I am also learning  – in just five pages – how little of the hymnal I actually know. It’s true that we get used to singing certain hymns, but I think even in my first years of ministry, I have been remiss in learning new pieces to add life and meaning to our services. While they might not all come easily, I hope that in part, this long practice yields some new favorites. It reminds me of a time when I was tiny – I don’t remember this, but my family does: Mom got tired of cooking the same nine or ten meals all the time, so she decided to spend a year fixing a new dish each evening. The rule was that you had to taste it at least, and there was always PB&J or hot dogs or spaghetti if the meal was a failure. But out of that experiment, mom dutifully going through her cookbooks to find appealing dinners, we now have dozens of family favorite recipes, considered staples in our home – beef roulades, rice pilaf, curried fruit, Irish stew, and more – and we all have copies of those cookbooks in our own homes – Gourmet, James Beard, Julia Child, etc.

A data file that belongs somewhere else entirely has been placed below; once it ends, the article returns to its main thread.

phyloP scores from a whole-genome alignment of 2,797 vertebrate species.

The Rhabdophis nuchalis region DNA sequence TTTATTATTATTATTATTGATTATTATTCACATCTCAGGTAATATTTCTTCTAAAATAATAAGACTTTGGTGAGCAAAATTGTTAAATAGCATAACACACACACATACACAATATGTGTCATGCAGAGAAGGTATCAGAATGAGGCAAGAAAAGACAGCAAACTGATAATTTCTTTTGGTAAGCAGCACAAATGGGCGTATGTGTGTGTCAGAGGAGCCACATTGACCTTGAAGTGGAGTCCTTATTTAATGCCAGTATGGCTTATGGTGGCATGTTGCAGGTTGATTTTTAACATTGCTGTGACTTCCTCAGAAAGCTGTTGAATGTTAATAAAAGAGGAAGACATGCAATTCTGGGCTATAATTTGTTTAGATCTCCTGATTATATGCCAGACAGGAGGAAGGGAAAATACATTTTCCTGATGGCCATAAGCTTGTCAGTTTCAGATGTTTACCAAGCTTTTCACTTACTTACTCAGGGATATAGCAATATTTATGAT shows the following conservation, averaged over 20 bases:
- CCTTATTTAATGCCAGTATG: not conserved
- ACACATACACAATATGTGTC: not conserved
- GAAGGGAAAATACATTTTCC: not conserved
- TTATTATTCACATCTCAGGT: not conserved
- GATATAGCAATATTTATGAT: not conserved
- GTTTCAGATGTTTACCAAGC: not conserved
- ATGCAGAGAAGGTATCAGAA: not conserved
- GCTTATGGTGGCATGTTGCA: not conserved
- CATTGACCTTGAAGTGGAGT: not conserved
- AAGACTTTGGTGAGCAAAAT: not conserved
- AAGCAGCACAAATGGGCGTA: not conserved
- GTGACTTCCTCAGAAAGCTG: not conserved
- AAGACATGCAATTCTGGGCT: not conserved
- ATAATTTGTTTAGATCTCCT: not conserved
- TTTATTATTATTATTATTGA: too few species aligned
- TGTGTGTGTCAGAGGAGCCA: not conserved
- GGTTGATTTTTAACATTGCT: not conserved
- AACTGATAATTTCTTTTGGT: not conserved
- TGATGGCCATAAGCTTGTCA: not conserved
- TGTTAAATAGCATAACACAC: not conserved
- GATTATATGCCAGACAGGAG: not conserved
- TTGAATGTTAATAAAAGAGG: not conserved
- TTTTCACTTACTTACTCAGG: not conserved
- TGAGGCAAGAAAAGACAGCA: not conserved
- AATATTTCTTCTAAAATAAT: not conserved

So maybe this will become a favorite. I will be revisiting.


Words by GK Chesterton
Music by Robert L. Sanders

I brought my spirit to the sea;
I stood upon the shore.
I gazed upon infinity,
I heard the waters roar.

And then there came a sense of peace,
some whisper calmed my soul.
Some ancient ministry of stars
had made my spirit whole.

I brought my spirit to the trees
that loomed against the sky.
I touched each wand’ring careless breeze
to know if god was nigh.

And then I felt an inner flame that